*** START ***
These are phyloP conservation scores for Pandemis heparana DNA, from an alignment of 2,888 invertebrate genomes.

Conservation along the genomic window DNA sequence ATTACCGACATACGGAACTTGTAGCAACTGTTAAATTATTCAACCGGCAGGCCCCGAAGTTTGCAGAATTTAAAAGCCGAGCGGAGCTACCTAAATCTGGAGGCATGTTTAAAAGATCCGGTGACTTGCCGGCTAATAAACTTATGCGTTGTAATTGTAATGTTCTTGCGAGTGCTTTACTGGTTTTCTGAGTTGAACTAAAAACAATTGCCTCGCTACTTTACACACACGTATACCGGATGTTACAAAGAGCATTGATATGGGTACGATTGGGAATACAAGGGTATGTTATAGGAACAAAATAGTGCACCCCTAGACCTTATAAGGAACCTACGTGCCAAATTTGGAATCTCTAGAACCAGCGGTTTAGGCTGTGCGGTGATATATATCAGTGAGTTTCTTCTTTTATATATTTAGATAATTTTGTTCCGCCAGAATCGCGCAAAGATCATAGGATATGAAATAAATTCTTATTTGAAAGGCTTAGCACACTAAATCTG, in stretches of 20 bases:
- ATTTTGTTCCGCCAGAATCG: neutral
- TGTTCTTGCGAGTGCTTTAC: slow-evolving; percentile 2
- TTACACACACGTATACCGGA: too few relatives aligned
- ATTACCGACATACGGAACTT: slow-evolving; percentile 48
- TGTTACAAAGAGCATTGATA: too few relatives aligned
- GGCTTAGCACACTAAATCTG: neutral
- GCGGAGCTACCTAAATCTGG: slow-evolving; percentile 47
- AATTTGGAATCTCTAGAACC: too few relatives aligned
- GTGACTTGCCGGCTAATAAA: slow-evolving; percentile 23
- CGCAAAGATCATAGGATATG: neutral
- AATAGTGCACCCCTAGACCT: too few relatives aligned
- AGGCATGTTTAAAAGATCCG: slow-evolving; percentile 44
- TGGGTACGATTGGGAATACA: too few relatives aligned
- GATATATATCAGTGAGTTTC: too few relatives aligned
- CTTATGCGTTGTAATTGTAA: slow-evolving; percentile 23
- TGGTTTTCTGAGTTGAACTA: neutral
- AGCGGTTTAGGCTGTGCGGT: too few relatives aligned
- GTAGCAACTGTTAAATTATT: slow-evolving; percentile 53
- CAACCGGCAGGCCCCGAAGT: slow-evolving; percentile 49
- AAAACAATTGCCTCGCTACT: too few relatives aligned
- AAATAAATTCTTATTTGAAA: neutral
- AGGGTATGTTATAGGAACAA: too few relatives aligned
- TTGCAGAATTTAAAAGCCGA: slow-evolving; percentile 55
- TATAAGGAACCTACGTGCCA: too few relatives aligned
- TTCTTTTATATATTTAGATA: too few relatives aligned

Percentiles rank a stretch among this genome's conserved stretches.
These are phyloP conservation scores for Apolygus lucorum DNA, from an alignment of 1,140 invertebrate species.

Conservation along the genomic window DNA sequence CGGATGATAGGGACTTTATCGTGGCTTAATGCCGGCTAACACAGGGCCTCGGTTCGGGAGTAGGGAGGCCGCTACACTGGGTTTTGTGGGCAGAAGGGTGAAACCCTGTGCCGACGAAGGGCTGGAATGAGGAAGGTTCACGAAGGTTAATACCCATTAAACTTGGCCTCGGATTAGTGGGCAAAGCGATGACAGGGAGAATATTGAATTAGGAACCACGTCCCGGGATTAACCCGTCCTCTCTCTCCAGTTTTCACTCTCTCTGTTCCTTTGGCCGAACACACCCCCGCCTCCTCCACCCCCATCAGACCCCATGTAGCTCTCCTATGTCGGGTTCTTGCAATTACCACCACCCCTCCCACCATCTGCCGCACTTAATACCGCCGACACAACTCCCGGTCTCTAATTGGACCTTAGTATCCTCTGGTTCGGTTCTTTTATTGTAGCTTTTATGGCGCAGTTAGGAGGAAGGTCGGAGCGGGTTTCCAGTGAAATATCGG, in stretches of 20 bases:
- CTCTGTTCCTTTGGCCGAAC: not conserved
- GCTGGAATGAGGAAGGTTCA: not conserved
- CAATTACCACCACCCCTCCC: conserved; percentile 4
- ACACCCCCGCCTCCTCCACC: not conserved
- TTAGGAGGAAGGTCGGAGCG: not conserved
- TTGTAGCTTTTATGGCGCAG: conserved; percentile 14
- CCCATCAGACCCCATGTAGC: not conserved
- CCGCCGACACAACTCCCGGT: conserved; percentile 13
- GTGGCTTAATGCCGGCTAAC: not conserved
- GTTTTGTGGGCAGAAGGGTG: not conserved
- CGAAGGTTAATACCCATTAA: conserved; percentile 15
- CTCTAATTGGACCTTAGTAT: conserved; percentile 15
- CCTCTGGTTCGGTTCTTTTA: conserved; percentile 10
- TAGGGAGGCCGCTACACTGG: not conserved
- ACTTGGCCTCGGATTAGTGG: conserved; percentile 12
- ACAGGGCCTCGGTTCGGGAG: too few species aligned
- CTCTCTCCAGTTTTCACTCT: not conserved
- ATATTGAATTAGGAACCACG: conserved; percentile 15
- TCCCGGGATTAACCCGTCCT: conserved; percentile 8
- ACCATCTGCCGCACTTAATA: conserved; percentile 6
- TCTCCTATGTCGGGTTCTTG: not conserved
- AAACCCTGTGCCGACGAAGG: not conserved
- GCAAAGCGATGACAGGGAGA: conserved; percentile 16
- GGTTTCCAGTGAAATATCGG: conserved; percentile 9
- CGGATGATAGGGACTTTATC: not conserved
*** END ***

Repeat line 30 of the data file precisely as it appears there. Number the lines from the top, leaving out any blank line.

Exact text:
Conservation along the genomic window DNA sequence CGGATGATAGGGACTTTATCGTGGCTTAATGCCGGCTAACACAGGGCCTCGGTTCGGGAGTAGGGAGGCCGCTACACTGGGTTTTGTGGGCAGAAGGGTGAAACCCTGTGCCGACGAAGGGCTGGAATGAGGAAGGTTCACGAAGGTTAATACCCATTAAACTTGGCCTCGGATTAGTGGGCAAAGCGATGACAGGGAGAATATTGAATTAGGAACCACGTCCCGGGATTAACCCGTCCTCTCTCTCCAGTTTTCACTCTCTCTGTTCCTTTGGCCGAACACACCCCCGCCTCCTCCACCCCCATCAGACCCCATGTAGCTCTCCTATGTCGGGTTCTTGCAATTACCACCACCCCTCCCACCATCTGCCGCACTTAATACCGCCGACACAACTCCCGGTCTCTAATTGGACCTTAGTATCCTCTGGTTCGGTTCTTTTATTGTAGCTTTTATGGCGCAGTTAGGAGGAAGGTCGGAGCGGGTTTCCAGTGAAATATCGG, in stretches of 20 bases: